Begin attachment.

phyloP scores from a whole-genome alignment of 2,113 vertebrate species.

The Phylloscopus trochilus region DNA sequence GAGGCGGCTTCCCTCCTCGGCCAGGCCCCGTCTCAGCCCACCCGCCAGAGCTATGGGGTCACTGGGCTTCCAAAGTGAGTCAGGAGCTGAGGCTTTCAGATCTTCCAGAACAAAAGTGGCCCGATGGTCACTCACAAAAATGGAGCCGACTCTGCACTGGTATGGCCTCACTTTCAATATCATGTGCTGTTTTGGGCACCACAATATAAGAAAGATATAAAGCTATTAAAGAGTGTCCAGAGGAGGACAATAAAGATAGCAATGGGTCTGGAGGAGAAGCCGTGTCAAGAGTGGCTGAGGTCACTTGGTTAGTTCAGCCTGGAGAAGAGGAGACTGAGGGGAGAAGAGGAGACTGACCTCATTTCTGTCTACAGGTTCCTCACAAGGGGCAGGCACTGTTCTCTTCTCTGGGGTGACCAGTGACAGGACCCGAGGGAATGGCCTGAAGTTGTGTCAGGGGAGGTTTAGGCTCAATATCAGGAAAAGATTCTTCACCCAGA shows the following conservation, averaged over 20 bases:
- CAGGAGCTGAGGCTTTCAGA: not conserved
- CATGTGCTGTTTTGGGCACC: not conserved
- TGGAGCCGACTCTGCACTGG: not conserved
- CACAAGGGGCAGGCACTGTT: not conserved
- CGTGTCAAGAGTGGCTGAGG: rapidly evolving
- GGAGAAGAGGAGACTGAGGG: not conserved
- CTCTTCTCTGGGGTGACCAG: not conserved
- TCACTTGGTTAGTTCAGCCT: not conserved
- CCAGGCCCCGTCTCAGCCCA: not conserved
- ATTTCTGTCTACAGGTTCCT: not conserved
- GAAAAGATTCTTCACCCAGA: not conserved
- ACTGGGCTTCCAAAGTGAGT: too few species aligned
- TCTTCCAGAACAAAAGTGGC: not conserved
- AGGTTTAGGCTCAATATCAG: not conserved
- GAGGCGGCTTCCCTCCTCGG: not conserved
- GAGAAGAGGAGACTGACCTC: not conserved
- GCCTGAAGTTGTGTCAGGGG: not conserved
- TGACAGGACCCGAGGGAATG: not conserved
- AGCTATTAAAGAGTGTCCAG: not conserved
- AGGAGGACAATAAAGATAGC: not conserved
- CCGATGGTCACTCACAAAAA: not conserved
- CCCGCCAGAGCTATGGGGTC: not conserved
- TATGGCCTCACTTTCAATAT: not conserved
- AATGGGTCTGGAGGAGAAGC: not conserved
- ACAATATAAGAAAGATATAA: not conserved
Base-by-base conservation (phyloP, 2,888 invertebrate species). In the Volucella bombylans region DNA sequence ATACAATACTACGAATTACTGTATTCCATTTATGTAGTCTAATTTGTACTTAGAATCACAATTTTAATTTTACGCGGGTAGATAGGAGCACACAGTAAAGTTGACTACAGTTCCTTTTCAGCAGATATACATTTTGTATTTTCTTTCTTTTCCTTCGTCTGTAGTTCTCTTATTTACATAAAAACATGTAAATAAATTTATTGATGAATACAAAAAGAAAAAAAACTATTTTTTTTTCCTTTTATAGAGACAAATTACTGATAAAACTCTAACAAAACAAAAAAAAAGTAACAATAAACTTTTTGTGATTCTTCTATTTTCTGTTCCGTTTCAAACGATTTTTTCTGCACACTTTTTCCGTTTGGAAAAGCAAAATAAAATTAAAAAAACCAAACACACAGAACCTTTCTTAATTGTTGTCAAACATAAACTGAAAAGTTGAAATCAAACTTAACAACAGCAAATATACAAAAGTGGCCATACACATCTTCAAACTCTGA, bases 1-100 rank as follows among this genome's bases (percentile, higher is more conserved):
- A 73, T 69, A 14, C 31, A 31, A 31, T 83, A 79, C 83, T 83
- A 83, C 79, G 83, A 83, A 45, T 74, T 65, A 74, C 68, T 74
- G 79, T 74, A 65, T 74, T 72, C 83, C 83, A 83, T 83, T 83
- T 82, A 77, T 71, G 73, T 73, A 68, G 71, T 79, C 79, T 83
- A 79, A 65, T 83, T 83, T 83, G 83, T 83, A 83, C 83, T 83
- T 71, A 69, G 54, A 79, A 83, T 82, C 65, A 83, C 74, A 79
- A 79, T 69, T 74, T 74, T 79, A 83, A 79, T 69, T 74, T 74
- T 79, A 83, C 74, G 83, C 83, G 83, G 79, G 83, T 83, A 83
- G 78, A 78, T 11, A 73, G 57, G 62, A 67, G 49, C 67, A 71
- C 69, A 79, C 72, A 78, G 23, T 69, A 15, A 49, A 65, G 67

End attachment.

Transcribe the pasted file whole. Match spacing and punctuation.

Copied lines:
phyloP scores from a whole-genome alignment of 2,113 vertebrate species.

The Phylloscopus trochilus region DNA sequence GAGGCGGCTTCCCTCCTCGGCCAGGCCCCGTCTCAGCCCACCCGCCAGAGCTATGGGGTCACTGGGCTTCCAAAGTGAGTCAGGAGCTGAGGCTTTCAGATCTTCCAGAACAAAAGTGGCCCGATGGTCACTCACAAAAATGGAGCCGACTCTGCACTGGTATGGCCTCACTTTCAATATCATGTGCTGTTTTGGGCACCACAATATAAGAAAGATATAAAGCTATTAAAGAGTGTCCAGAGGAGGACAATAAAGATAGCAATGGGTCTGGAGGAGAAGCCGTGTCAAGAGTGGCTGAGGTCACTTGGTTAGTTCAGCCTGGAGAAGAGGAGACTGAGGGGAGAAGAGGAGACTGACCTCATTTCTGTCTACAGGTTCCTCACAAGGGGCAGGCACTGTTCTCTTCTCTGGGGTGACCAGTGACAGGACCCGAGGGAATGGCCTGAAGTTGTGTCAGGGGAGGTTTAGGCTCAATATCAGGAAAAGATTCTTCACCCAGA shows the following conservation, averaged over 20 bases:
- CAGGAGCTGAGGCTTTCAGA: not conserved
- CATGTGCTGTTTTGGGCACC: not conserved
- TGGAGCCGACTCTGCACTGG: not conserved
- CACAAGGGGCAGGCACTGTT: not conserved
- CGTGTCAAGAGTGGCTGAGG: rapidly evolving
- GGAGAAGAGGAGACTGAGGG: not conserved
- CTCTTCTCTGGGGTGACCAG: not conserved
- TCACTTGGTTAGTTCAGCCT: not conserved
- CCAGGCCCCGTCTCAGCCCA: not conserved
- ATTTCTGTCTACAGGTTCCT: not conserved
- GAAAAGATTCTTCACCCAGA: not conserved
- ACTGGGCTTCCAAAGTGAGT: too few species aligned
- TCTTCCAGAACAAAAGTGGC: not conserved
- AGGTTTAGGCTCAATATCAG: not conserved
- GAGGCGGCTTCCCTCCTCGG: not conserved
- GAGAAGAGGAGACTGACCTC: not conserved
- GCCTGAAGTTGTGTCAGGGG: not conserved
- TGACAGGACCCGAGGGAATG: not conserved
- AGCTATTAAAGAGTGTCCAG: not conserved
- AGGAGGACAATAAAGATAGC: not conserved
- CCGATGGTCACTCACAAAAA: not conserved
- CCCGCCAGAGCTATGGGGTC: not conserved
- TATGGCCTCACTTTCAATAT: not conserved
- AATGGGTCTGGAGGAGAAGC: not conserved
- ACAATATAAGAAAGATATAA: not conserved
Base-by-base conservation (phyloP, 2,888 invertebrate species). In the Volucella bombylans region DNA sequence ATACAATACTACGAATTACTGTATTCCATTTATGTAGTCTAATTTGTACTTAGAATCACAATTTTAATTTTACGCGGGTAGATAGGAGCACACAGTAAAGTTGACTACAGTTCCTTTTCAGCAGATATACATTTTGTATTTTCTTTCTTTTCCTTCGTCTGTAGTTCTCTTATTTACATAAAAACATGTAAATAAATTTATTGATGAATACAAAAAGAAAAAAAACTATTTTTTTTTCCTTTTATAGAGACAAATTACTGATAAAACTCTAACAAAACAAAAAAAAAGTAACAATAAACTTTTTGTGATTCTTCTATTTTCTGTTCCGTTTCAAACGATTTTTTCTGCACACTTTTTCCGTTTGGAAAAGCAAAATAAAATTAAAAAAACCAAACACACAGAACCTTTCTTAATTGTTGTCAAACATAAACTGAAAAGTTGAAATCAAACTTAACAACAGCAAATATACAAAAGTGGCCATACACATCTTCAAACTCTGA, bases 1-100 rank as follows among this genome's bases (percentile, higher is more conserved):
- A 73, T 69, A 14, C 31, A 31, A 31, T 83, A 79, C 83, T 83
- A 83, C 79, G 83, A 83, A 45, T 74, T 65, A 74, C 68, T 74
- G 79, T 74, A 65, T 74, T 72, C 83, C 83, A 83, T 83, T 83
- T 82, A 77, T 71, G 73, T 73, A 68, G 71, T 79, C 79, T 83
- A 79, A 65, T 83, T 83, T 83, G 83, T 83, A 83, C 83, T 83
- T 71, A 69, G 54, A 79, A 83, T 82, C 65, A 83, C 74, A 79
- A 79, T 69, T 74, T 74, T 79, A 83, A 79, T 69, T 74, T 74
- T 79, A 83, C 74, G 83, C 83, G 83, G 79, G 83, T 83, A 83
- G 78, A 78, T 11, A 73, G 57, G 62, A 67, G 49, C 67, A 71
- C 69, A 79, C 72, A 78, G 23, T 69, A 15, A 49, A 65, G 67